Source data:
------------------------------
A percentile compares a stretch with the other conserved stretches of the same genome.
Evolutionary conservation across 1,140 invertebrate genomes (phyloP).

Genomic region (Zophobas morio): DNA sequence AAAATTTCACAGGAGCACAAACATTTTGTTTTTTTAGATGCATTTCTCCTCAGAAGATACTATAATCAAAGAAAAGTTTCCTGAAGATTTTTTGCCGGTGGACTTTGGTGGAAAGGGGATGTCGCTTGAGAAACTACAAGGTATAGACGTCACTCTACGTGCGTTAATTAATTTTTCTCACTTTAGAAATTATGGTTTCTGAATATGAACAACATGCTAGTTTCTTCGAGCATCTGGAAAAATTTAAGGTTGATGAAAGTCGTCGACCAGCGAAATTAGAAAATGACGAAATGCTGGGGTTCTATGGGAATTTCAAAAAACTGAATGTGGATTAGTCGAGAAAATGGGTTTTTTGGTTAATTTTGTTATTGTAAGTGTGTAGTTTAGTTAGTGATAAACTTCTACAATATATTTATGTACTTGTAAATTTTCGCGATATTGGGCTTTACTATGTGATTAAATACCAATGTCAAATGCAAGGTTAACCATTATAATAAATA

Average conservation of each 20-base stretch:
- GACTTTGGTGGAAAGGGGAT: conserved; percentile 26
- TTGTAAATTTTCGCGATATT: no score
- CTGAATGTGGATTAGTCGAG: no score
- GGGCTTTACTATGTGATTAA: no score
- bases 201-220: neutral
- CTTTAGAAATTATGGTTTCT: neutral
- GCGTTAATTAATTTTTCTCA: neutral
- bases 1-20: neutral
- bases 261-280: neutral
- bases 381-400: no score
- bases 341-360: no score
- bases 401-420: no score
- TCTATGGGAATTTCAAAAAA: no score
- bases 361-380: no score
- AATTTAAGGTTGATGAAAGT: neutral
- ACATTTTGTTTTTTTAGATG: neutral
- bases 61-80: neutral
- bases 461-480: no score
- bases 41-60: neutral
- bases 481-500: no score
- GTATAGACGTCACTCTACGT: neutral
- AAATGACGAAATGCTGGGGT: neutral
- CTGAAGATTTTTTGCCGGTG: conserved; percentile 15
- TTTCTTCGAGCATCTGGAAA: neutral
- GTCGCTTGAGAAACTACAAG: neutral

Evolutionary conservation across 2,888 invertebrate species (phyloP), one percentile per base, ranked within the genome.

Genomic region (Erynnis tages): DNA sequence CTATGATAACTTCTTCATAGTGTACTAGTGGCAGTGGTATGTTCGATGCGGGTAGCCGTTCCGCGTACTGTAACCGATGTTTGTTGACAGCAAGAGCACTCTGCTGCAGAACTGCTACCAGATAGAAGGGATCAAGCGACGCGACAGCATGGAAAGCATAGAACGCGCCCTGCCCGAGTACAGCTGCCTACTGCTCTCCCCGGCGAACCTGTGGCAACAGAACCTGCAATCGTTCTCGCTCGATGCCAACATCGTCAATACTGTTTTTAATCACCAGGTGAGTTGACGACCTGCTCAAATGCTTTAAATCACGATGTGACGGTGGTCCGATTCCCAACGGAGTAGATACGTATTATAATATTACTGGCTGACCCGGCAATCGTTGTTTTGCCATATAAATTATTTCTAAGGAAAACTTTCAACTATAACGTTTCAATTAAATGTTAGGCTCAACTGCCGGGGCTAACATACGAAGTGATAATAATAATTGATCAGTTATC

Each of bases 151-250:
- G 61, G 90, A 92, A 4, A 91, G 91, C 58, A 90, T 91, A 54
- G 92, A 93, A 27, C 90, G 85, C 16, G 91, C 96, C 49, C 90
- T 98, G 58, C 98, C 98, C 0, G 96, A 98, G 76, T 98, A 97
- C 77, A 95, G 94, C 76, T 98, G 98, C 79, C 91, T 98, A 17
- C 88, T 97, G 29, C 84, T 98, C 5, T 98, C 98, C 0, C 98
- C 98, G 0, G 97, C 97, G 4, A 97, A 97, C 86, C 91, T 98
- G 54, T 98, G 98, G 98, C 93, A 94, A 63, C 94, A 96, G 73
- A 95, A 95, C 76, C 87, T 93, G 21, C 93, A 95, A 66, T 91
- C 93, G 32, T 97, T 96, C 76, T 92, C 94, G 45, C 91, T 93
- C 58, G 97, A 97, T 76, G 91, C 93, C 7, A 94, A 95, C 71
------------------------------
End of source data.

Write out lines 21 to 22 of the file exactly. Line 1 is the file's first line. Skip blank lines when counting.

- bases 61-80: neutral
- bases 461-480: no score